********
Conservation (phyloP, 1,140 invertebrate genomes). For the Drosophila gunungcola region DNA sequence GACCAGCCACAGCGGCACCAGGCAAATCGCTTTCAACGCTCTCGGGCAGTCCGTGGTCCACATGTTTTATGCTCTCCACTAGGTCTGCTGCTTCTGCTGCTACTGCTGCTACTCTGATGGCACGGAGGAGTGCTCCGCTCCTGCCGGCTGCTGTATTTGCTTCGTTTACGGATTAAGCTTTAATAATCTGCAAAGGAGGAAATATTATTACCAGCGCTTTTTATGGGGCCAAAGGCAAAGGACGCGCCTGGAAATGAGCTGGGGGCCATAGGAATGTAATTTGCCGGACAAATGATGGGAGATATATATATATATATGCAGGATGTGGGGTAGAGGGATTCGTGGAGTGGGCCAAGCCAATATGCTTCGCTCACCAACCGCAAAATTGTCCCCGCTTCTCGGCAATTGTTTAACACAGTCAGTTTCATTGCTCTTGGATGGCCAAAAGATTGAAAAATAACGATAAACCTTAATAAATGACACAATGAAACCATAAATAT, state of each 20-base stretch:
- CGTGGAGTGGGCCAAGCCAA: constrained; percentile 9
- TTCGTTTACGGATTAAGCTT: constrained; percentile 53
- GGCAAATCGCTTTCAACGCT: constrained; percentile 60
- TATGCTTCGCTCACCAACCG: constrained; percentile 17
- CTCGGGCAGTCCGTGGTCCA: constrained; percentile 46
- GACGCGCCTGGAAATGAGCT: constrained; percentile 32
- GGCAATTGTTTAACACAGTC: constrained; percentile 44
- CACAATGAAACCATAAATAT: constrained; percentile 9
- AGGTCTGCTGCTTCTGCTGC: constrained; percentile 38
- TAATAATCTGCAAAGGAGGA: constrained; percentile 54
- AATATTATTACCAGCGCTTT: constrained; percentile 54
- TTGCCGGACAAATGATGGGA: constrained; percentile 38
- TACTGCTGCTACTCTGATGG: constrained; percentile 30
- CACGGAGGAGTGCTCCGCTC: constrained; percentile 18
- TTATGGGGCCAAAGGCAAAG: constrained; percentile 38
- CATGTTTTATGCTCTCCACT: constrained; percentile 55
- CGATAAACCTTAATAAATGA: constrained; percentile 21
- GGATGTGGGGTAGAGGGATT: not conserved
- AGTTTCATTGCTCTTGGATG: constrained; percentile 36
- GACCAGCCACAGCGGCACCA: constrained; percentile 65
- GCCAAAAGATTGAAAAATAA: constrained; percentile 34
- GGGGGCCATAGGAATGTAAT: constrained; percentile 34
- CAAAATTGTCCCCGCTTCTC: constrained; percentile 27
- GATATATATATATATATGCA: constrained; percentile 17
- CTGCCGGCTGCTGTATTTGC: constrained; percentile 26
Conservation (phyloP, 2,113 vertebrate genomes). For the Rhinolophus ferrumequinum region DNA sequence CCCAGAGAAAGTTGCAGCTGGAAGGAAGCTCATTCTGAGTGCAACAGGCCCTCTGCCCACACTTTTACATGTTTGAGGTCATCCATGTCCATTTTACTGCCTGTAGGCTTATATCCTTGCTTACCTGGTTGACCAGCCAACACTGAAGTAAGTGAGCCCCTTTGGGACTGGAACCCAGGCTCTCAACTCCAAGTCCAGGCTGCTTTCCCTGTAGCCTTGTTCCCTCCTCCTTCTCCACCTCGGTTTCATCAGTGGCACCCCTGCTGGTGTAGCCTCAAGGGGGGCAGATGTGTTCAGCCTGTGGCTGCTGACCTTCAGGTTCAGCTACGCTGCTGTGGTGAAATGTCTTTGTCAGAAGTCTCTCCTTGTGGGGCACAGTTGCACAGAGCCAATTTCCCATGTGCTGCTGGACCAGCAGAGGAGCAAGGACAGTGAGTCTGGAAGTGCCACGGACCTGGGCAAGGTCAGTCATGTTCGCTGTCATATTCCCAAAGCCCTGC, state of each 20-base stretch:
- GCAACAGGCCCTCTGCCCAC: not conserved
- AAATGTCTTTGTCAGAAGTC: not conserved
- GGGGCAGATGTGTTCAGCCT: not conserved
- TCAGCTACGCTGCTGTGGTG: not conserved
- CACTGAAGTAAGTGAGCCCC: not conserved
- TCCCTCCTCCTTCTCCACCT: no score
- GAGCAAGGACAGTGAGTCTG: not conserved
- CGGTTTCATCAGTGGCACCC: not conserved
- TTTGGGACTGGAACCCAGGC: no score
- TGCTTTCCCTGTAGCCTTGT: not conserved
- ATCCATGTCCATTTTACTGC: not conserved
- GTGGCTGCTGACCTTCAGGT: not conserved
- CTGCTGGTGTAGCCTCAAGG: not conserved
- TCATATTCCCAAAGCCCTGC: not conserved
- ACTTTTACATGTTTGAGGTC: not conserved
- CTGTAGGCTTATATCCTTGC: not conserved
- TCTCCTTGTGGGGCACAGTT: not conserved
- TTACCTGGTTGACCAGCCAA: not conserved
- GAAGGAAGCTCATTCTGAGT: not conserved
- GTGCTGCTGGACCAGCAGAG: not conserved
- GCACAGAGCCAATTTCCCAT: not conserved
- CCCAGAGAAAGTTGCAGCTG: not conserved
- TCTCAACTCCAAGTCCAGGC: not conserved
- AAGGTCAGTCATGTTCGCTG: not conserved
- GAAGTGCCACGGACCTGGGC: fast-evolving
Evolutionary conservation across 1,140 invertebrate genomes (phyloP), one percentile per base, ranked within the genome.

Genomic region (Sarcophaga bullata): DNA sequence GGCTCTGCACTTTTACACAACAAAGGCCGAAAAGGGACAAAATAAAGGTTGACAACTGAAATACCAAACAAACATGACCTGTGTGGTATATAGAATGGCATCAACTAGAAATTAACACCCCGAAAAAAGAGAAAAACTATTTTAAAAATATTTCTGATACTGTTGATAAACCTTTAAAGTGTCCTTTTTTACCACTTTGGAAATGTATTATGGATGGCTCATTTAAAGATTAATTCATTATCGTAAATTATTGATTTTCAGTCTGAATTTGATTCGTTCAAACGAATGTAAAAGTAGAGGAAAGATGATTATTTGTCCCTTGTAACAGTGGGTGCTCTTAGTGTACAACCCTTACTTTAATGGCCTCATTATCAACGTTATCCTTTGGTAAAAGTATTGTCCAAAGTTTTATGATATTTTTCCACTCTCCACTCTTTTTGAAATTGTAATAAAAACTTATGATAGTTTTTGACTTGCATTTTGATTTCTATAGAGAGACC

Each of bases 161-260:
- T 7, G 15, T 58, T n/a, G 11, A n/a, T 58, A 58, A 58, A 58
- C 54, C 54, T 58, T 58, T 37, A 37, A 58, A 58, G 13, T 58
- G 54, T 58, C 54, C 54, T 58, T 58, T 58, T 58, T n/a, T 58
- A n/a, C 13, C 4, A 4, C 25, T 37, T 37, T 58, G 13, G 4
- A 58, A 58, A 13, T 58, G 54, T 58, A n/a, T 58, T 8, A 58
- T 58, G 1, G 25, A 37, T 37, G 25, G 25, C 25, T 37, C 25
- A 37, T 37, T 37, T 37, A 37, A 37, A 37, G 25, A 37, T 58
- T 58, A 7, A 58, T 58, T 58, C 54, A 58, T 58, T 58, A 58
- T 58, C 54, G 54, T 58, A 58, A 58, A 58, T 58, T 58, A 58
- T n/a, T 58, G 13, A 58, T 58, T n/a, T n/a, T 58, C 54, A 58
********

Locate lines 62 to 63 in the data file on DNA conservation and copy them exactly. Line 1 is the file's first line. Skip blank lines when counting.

- A 37, T 37, T 37, T 37, A 37, A 37, A 37, G 25, A 37, T 58
- T 58, A 7, A 58, T 58, T 58, C 54, A 58, T 58, T 58, A 58